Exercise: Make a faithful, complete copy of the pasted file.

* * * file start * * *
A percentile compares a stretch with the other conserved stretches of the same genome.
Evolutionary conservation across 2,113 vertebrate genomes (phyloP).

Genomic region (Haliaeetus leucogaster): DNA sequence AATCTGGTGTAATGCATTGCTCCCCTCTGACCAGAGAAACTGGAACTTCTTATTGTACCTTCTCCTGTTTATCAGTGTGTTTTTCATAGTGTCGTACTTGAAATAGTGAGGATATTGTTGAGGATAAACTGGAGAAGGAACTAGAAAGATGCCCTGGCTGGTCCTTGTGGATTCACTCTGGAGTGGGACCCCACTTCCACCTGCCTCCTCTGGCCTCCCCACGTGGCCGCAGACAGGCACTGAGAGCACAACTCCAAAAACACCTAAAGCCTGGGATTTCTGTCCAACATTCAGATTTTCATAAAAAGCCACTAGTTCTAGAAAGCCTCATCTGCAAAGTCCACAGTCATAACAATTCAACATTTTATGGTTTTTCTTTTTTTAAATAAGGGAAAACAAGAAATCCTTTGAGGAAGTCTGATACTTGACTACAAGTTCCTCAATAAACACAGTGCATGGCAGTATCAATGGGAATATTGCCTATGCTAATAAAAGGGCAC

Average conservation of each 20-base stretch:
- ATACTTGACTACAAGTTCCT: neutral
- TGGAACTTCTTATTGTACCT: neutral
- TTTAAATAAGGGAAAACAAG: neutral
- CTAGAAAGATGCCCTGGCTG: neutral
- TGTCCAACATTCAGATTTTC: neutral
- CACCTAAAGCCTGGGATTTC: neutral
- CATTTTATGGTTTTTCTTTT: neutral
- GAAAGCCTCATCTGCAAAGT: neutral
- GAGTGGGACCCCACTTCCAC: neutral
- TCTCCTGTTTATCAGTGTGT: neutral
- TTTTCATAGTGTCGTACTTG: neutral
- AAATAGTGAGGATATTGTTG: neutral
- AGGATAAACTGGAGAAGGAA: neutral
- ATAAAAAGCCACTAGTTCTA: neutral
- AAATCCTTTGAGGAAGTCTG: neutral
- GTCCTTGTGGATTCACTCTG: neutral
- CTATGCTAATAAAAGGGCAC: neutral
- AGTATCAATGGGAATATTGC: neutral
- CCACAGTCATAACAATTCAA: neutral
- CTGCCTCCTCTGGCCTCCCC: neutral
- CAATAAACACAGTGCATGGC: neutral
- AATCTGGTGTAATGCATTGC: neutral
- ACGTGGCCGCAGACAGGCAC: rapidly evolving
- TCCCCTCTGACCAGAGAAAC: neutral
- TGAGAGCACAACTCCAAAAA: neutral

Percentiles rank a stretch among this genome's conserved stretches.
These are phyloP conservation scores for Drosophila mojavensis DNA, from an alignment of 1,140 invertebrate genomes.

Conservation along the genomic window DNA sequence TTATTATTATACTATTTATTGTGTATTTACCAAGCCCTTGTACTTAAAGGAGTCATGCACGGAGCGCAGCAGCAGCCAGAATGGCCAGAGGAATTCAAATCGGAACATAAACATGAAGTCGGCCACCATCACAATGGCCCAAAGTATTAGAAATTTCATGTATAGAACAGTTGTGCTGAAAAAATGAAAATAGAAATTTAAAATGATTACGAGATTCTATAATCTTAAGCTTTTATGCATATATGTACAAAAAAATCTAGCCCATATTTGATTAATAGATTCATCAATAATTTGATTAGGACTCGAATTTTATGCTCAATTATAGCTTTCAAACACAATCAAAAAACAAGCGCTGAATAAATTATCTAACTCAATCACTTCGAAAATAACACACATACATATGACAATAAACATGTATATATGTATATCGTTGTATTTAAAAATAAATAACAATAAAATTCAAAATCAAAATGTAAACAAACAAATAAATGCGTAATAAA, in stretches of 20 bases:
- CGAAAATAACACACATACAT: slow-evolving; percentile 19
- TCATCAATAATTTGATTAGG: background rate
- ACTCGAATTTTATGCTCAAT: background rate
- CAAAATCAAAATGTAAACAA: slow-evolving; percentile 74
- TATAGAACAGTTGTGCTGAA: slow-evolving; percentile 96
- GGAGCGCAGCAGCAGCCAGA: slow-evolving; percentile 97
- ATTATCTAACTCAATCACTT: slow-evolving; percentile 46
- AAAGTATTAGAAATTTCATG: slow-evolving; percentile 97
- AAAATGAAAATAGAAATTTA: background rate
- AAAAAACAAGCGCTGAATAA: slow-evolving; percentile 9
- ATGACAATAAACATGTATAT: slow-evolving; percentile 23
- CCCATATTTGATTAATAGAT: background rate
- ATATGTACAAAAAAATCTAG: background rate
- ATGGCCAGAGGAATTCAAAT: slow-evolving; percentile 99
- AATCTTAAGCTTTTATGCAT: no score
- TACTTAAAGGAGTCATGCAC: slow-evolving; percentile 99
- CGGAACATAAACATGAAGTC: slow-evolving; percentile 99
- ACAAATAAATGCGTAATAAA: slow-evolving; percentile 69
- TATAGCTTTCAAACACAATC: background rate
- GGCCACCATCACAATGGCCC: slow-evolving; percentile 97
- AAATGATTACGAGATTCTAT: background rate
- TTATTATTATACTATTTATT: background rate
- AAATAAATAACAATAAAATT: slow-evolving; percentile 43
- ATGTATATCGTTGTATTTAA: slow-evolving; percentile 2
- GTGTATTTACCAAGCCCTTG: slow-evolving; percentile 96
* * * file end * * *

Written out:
A percentile compares a stretch with the other conserved stretches of the same genome.
Evolutionary conservation across 2,113 vertebrate genomes (phyloP).

Genomic region (Haliaeetus leucogaster): DNA sequence AATCTGGTGTAATGCATTGCTCCCCTCTGACCAGAGAAACTGGAACTTCTTATTGTACCTTCTCCTGTTTATCAGTGTGTTTTTCATAGTGTCGTACTTGAAATAGTGAGGATATTGTTGAGGATAAACTGGAGAAGGAACTAGAAAGATGCCCTGGCTGGTCCTTGTGGATTCACTCTGGAGTGGGACCCCACTTCCACCTGCCTCCTCTGGCCTCCCCACGTGGCCGCAGACAGGCACTGAGAGCACAACTCCAAAAACACCTAAAGCCTGGGATTTCTGTCCAACATTCAGATTTTCATAAAAAGCCACTAGTTCTAGAAAGCCTCATCTGCAAAGTCCACAGTCATAACAATTCAACATTTTATGGTTTTTCTTTTTTTAAATAAGGGAAAACAAGAAATCCTTTGAGGAAGTCTGATACTTGACTACAAGTTCCTCAATAAACACAGTGCATGGCAGTATCAATGGGAATATTGCCTATGCTAATAAAAGGGCAC

Average conservation of each 20-base stretch:
- ATACTTGACTACAAGTTCCT: neutral
- TGGAACTTCTTATTGTACCT: neutral
- TTTAAATAAGGGAAAACAAG: neutral
- CTAGAAAGATGCCCTGGCTG: neutral
- TGTCCAACATTCAGATTTTC: neutral
- CACCTAAAGCCTGGGATTTC: neutral
- CATTTTATGGTTTTTCTTTT: neutral
- GAAAGCCTCATCTGCAAAGT: neutral
- GAGTGGGACCCCACTTCCAC: neutral
- TCTCCTGTTTATCAGTGTGT: neutral
- TTTTCATAGTGTCGTACTTG: neutral
- AAATAGTGAGGATATTGTTG: neutral
- AGGATAAACTGGAGAAGGAA: neutral
- ATAAAAAGCCACTAGTTCTA: neutral
- AAATCCTTTGAGGAAGTCTG: neutral
- GTCCTTGTGGATTCACTCTG: neutral
- CTATGCTAATAAAAGGGCAC: neutral
- AGTATCAATGGGAATATTGC: neutral
- CCACAGTCATAACAATTCAA: neutral
- CTGCCTCCTCTGGCCTCCCC: neutral
- CAATAAACACAGTGCATGGC: neutral
- AATCTGGTGTAATGCATTGC: neutral
- ACGTGGCCGCAGACAGGCAC: rapidly evolving
- TCCCCTCTGACCAGAGAAAC: neutral
- TGAGAGCACAACTCCAAAAA: neutral

Percentiles rank a stretch among this genome's conserved stretches.
These are phyloP conservation scores for Drosophila mojavensis DNA, from an alignment of 1,140 invertebrate genomes.

Conservation along the genomic window DNA sequence TTATTATTATACTATTTATTGTGTATTTACCAAGCCCTTGTACTTAAAGGAGTCATGCACGGAGCGCAGCAGCAGCCAGAATGGCCAGAGGAATTCAAATCGGAACATAAACATGAAGTCGGCCACCATCACAATGGCCCAAAGTATTAGAAATTTCATGTATAGAACAGTTGTGCTGAAAAAATGAAAATAGAAATTTAAAATGATTACGAGATTCTATAATCTTAAGCTTTTATGCATATATGTACAAAAAAATCTAGCCCATATTTGATTAATAGATTCATCAATAATTTGATTAGGACTCGAATTTTATGCTCAATTATAGCTTTCAAACACAATCAAAAAACAAGCGCTGAATAAATTATCTAACTCAATCACTTCGAAAATAACACACATACATATGACAATAAACATGTATATATGTATATCGTTGTATTTAAAAATAAATAACAATAAAATTCAAAATCAAAATGTAAACAAACAAATAAATGCGTAATAAA, in stretches of 20 bases:
- CGAAAATAACACACATACAT: slow-evolving; percentile 19
- TCATCAATAATTTGATTAGG: background rate
- ACTCGAATTTTATGCTCAAT: background rate
- CAAAATCAAAATGTAAACAA: slow-evolving; percentile 74
- TATAGAACAGTTGTGCTGAA: slow-evolving; percentile 96
- GGAGCGCAGCAGCAGCCAGA: slow-evolving; percentile 97
- ATTATCTAACTCAATCACTT: slow-evolving; percentile 46
- AAAGTATTAGAAATTTCATG: slow-evolving; percentile 97
- AAAATGAAAATAGAAATTTA: background rate
- AAAAAACAAGCGCTGAATAA: slow-evolving; percentile 9
- ATGACAATAAACATGTATAT: slow-evolving; percentile 23
- CCCATATTTGATTAATAGAT: background rate
- ATATGTACAAAAAAATCTAG: background rate
- ATGGCCAGAGGAATTCAAAT: slow-evolving; percentile 99
- AATCTTAAGCTTTTATGCAT: no score
- TACTTAAAGGAGTCATGCAC: slow-evolving; percentile 99
- CGGAACATAAACATGAAGTC: slow-evolving; percentile 99
- ACAAATAAATGCGTAATAAA: slow-evolving; percentile 69
- TATAGCTTTCAAACACAATC: background rate
- GGCCACCATCACAATGGCCC: slow-evolving; percentile 97
- AAATGATTACGAGATTCTAT: background rate
- TTATTATTATACTATTTATT: background rate
- AAATAAATAACAATAAAATT: slow-evolving; percentile 43
- ATGTATATCGTTGTATTTAA: slow-evolving; percentile 2
- GTGTATTTACCAAGCCCTTG: slow-evolving; percentile 96